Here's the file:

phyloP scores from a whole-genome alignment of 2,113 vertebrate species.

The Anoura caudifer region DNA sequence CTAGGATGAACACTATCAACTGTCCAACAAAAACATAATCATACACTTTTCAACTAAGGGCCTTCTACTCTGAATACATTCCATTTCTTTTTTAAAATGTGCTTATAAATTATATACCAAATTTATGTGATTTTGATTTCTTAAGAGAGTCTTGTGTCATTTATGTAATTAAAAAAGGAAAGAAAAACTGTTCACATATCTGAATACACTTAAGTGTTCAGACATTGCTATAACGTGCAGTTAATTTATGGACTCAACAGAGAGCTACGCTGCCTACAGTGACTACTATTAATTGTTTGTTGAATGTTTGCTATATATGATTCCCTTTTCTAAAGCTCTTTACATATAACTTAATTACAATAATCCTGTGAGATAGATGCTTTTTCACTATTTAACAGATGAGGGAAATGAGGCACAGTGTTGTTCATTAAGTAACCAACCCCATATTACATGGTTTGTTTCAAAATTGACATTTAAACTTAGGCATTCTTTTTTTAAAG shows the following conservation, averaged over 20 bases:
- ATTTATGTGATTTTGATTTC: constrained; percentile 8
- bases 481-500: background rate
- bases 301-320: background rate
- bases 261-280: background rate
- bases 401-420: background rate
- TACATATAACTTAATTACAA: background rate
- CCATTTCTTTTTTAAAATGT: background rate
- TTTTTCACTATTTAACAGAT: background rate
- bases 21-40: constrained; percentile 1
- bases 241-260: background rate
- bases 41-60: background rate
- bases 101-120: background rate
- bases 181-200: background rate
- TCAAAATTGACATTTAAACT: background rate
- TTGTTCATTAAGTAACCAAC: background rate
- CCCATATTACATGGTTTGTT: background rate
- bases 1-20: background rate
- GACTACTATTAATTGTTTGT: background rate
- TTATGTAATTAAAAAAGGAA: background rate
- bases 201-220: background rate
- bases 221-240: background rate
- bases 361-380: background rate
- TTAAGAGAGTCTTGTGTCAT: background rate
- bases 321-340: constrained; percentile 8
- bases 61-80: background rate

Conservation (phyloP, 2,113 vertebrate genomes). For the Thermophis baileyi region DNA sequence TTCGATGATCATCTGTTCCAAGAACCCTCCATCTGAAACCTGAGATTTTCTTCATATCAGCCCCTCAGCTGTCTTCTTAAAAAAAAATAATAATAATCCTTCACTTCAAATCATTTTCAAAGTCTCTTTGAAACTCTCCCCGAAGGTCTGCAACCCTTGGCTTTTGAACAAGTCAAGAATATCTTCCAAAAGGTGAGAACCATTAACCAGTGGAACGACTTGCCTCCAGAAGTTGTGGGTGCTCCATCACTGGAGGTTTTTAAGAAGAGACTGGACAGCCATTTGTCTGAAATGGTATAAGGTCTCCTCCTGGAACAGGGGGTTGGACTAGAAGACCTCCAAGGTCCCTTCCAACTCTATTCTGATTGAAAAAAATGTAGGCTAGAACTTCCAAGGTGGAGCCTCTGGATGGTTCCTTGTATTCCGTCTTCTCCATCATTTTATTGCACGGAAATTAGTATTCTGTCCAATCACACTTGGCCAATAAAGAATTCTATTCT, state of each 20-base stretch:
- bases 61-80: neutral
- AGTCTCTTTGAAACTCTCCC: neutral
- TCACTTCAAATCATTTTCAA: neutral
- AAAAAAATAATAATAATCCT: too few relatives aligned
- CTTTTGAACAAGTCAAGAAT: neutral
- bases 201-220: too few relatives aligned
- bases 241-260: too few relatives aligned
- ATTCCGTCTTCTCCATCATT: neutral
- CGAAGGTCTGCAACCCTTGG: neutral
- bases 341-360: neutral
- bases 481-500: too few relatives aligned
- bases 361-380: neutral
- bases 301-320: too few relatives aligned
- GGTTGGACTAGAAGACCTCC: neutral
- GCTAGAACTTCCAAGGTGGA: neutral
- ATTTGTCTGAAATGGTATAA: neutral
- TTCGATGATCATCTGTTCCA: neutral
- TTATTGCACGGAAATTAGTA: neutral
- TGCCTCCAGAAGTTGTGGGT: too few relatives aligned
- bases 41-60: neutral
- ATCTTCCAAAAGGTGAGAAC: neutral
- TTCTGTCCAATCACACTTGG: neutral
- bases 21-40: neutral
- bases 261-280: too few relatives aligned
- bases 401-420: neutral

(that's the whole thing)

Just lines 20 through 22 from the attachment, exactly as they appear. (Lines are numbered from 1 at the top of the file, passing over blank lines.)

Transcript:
- GACTACTATTAATTGTTTGT: background rate
- TTATGTAATTAAAAAAGGAA: background rate
- bases 201-220: background rate